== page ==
Is e-filing really a better way to file your taxes?
Americans and the IRS might not agree on everything, but they are largely on precisely the exact same page when it comes to e-filing individual income tax returns.
The majority of individual income tax returns submitted to the IRS are e-filed. E-filing is popular because it is a win-win for taxpayers and the IRS.
If you e-file your federal income tax return, you conserve the IRS money because its employees don’t need to spend time manually processing your return. And in return, you could find any refund you’re owed faster, particularly in the event that you have it directly deposited to your bank accounts.
But what about safety? And can electronic filing really give you access to all of the forms that you might need in case you’ve got a complex tax situation? Are there ever situations when you can not e-file? Let’s look at the advantages of e-filing, and if it may be the best filing option for your requirements.
If you’re Considering e-filing, a Few of the advantages include:
- Quick confirmation your forms have been obtained: The IRS will affirm a tax filing has been received within 24 hours of electronic submission. For paper filers, the IRS does not send any acknowledgment your forms have arrived safely.
Timely refunds: When you publish a paper filing, it can take six to eight weeks to receive a tax refund. With e-filing, you are going to get your money in 3 weeks or less. Choosing direct deposit may also accelerate the refund process.
Reduced likelihood of mistakes: According to the IRS, there is around a 1% error rate on e-filed yields, compared with a 20% rate of errors on paper filings. The IRS also provides more information on issues discovered on e-filed returns compared with paper yields.
Simple payment procedure: If you owe the IRS money, it is easier to pay at your convenience when you e-file. You can submit returns early and pay afterwards if necessary, as long as you pay by the April 15 filing deadline. Additionally you have the choice to pay your balance by using the IRS Immediate pay service from your checking account or savings account, filing a credit card through a payment processor for a commission, or paying by check or money order.
Digital storage of taxation information: Submitting returns electronically implies there’s a digital copy of your tax documents. So if something happens to your paperwork, you’ll have a digital backup.
The good news: Most taxpayers do opt to e-file and find those advantages — and the practice of doing this is easy.
You have four options for submitting an electronically filed tax return to the IRS.
- Utilize IRS Free File: If your adjusted gross income is $72,000 or less you could have the ability to use the IRS Free File program. The types do the math for you and provide standard advice. You can simply do your federal return with all these kinds.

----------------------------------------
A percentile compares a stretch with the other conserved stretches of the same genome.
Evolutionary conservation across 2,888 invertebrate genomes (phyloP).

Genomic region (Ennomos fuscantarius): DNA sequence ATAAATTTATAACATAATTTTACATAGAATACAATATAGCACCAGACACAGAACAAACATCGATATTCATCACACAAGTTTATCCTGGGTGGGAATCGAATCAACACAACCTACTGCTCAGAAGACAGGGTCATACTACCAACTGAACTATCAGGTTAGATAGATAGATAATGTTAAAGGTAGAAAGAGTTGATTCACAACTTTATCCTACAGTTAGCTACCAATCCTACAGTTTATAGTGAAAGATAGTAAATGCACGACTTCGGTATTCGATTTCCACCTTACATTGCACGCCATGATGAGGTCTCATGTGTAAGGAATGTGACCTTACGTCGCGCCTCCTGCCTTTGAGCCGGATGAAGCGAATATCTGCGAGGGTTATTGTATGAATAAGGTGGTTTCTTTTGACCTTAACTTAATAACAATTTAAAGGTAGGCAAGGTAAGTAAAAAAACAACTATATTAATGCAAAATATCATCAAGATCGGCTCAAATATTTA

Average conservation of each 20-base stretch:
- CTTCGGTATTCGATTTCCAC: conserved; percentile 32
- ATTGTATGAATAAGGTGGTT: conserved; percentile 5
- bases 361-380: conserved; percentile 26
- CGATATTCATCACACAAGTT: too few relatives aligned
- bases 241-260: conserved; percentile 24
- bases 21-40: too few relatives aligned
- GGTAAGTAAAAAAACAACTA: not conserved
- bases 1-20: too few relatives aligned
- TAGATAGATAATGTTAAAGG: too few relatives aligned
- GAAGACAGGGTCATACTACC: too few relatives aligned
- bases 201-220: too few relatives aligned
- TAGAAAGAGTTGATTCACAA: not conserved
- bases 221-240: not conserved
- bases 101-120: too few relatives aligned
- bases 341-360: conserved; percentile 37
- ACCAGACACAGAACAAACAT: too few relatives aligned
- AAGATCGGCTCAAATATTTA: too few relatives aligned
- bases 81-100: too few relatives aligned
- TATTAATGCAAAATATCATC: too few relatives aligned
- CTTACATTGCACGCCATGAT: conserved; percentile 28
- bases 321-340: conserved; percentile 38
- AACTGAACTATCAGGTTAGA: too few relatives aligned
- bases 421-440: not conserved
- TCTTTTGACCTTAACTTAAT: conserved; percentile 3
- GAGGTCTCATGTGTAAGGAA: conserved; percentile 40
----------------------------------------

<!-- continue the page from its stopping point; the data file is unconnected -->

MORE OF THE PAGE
- Use an internet tax preparation service or tax applications: Tax prep software and online filing services are alternatives. These choices are a simple way to complete and e-file your own forms. Some software suppliers charge for their programs, Some are free. The software asks you simple questions about your own life and financing to guide you through the completion of your types.
- Get free, in-person tax aid: In most states, you will find volunteers to help prepare and e-file yields. However, eligibility for free aid is normally restricted based on income, and a few providers appeal to specific demographic groups.
- Hire a paid preparer: Paid tax preparers, including CPAs, can e-file returns for you if they are authorized IRS e-file providers. The IRS maintains a record of licensed providers, but you should be aware this alternative is very likely to be the most costly one.
Using online tax preparation software is far and away the favored approach of the majority of taxpayers. In fact, the IRS says it expected more than four in five tax returns to be submitted through tax return prep software.
Is e-filing really secure?
While e-filing is convenient, you may be worried about safety — especially with so many data breaches. But experts agree this is not an issue which should deter you from e-filing.
“In fact, it can be more secure than paper filing as you’re sending your personal information through an encrypted network rather than exposing your information in the mail.”
Dennis Chow, vice president of data security at SCIS Security, clarifies that the IRS has set safety measures in place to keep your data secure. “Vendors typically utilize IRS particular APIs that require token sessions,” Chow says. “All this is routed over TLS encrypted links .”
It is very important to use a trustworthy service to assist you record your taxes. Chow advises to not e-file on a computer or use an online connection which isn’t private.
For many taxpayers, it makes sense to e-file a return since it’s the most convenient way to submit your tax information to the IRS and it allows for timely refunds and easy payment options. Just make certain to use tax planning software from a dependable source, so you can make certain the information which you supply to transmit to the IRS will be kept protected.